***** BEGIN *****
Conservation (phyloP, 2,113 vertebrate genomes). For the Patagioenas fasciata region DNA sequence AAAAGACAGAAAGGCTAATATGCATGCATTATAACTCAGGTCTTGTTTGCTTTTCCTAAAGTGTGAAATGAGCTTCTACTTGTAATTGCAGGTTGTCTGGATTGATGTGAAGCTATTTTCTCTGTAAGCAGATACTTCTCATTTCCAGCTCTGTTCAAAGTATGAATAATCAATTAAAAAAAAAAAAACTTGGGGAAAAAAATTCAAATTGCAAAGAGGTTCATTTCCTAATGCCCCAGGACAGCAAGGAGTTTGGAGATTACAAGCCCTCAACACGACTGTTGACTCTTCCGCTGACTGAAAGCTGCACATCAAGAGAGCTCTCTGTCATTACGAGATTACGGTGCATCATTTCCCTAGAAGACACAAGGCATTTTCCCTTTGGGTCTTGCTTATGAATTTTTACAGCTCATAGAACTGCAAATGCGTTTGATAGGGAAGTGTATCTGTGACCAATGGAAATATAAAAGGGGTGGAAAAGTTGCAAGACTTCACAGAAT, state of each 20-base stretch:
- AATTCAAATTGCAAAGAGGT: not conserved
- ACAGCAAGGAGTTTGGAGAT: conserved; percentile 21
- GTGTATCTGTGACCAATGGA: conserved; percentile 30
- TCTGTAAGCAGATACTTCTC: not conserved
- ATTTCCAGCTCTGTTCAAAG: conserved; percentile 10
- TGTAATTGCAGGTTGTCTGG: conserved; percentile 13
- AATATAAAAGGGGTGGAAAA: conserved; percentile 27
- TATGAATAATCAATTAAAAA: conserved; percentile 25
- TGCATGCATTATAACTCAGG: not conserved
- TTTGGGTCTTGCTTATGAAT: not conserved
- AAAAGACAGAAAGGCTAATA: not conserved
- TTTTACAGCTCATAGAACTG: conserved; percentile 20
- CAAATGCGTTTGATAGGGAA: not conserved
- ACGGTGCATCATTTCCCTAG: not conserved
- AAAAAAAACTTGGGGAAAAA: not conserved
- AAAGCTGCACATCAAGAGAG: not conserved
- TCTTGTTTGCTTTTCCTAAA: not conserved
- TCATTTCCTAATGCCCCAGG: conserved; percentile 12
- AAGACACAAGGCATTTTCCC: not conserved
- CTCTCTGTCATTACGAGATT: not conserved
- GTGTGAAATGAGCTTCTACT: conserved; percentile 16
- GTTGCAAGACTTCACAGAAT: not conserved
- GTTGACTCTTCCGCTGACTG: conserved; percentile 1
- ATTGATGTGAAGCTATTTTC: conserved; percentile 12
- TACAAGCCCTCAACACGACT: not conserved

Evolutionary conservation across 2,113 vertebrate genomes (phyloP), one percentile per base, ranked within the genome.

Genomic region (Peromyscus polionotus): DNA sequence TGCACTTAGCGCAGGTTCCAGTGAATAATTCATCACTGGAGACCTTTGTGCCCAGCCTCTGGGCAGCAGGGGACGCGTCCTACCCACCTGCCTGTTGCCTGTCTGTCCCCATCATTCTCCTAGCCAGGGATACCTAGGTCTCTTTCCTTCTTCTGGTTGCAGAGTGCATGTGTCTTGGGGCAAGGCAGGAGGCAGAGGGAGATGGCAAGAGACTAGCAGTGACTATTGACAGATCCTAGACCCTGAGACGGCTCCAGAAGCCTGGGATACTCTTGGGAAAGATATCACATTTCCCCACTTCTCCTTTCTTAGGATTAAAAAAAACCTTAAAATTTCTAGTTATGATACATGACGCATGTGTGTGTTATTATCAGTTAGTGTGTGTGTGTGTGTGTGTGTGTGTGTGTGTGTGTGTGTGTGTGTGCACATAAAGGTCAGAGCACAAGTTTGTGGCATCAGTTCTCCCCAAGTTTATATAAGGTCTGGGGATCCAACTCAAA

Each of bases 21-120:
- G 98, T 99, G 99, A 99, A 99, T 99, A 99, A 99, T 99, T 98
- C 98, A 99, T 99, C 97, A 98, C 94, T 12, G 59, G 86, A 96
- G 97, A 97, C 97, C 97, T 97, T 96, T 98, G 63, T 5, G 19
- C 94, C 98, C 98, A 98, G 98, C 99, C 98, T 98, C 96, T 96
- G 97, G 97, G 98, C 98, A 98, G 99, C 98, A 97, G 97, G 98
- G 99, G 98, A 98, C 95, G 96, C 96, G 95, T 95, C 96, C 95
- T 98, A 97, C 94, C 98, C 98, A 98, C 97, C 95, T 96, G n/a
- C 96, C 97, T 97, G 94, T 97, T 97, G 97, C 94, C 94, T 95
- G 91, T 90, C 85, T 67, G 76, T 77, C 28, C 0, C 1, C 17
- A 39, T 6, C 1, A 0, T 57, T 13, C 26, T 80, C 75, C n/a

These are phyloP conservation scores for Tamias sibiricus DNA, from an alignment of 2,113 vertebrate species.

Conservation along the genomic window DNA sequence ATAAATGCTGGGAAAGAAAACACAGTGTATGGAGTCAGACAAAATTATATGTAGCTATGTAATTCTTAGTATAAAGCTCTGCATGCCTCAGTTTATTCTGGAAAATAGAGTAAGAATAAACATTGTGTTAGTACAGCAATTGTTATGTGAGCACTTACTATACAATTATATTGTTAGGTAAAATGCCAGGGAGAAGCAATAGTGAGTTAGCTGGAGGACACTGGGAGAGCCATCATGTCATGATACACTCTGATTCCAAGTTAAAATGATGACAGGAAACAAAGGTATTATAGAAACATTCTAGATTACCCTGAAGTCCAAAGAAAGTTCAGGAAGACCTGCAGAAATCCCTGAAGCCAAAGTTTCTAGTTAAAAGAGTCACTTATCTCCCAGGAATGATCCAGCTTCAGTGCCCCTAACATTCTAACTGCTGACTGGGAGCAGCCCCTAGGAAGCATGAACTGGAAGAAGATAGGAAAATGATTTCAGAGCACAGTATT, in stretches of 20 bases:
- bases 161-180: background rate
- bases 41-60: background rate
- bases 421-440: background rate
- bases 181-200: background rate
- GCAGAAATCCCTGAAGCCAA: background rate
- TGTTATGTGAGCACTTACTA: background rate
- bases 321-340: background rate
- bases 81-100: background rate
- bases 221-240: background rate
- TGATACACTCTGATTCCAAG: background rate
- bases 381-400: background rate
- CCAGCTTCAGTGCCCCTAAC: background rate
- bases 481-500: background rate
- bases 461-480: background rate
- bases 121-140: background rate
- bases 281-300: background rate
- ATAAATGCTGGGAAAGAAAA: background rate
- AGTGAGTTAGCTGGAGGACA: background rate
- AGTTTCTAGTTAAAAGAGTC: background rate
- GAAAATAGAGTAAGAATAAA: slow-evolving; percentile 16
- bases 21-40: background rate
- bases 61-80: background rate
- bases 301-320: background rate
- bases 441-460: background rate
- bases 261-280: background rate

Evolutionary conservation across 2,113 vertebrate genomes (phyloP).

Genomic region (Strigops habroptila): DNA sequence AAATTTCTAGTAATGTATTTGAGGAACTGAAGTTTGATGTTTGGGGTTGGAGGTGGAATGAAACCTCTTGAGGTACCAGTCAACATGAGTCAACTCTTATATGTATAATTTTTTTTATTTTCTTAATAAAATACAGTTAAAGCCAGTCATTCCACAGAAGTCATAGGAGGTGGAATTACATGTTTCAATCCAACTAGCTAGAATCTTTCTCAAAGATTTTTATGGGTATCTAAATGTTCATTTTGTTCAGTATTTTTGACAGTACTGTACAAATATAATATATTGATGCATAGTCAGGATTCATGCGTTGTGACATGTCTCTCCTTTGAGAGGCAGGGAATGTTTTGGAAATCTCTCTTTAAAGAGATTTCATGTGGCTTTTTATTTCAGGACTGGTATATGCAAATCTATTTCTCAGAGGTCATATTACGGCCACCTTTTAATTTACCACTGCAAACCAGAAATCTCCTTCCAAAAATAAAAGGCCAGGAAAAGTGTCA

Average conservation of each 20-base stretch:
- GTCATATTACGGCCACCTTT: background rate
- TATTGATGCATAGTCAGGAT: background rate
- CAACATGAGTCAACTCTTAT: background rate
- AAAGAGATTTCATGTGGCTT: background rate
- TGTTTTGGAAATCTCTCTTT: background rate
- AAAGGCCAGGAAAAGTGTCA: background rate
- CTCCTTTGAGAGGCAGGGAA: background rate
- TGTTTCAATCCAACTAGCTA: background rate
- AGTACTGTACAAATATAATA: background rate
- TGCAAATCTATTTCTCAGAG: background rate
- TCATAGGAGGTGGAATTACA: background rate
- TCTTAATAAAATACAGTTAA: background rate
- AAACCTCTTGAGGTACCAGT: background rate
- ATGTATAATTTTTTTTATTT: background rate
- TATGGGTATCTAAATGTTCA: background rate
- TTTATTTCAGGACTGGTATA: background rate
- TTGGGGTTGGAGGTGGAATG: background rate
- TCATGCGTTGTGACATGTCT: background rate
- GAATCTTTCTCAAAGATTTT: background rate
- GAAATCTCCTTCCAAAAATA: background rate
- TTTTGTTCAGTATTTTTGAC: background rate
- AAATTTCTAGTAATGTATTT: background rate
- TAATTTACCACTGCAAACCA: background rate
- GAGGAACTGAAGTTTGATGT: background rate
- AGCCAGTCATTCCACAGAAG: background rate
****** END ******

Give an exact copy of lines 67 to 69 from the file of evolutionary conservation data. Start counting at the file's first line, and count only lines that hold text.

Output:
Evolutionary conservation across 2,113 vertebrate genomes (phyloP).

Genomic region (Strigops habroptila): DNA sequence AAATTTCTAGTAATGTATTTGAGGAACTGAAGTTTGATGTTTGGGGTTGGAGGTGGAATGAAACCTCTTGAGGTACCAGTCAACATGAGTCAACTCTTATATGTATAATTTTTTTTATTTTCTTAATAAAATACAGTTAAAGCCAGTCATTCCACAGAAGTCATAGGAGGTGGAATTACATGTTTCAATCCAACTAGCTAGAATCTTTCTCAAAGATTTTTATGGGTATCTAAATGTTCATTTTGTTCAGTATTTTTGACAGTACTGTACAAATATAATATATTGATGCATAGTCAGGATTCATGCGTTGTGACATGTCTCTCCTTTGAGAGGCAGGGAATGTTTTGGAAATCTCTCTTTAAAGAGATTTCATGTGGCTTTTTATTTCAGGACTGGTATATGCAAATCTATTTCTCAGAGGTCATATTACGGCCACCTTTTAATTTACCACTGCAAACCAGAAATCTCCTTCCAAAAATAAAAGGCCAGGAAAAGTGTCA

Average conservation of each 20-base stretch: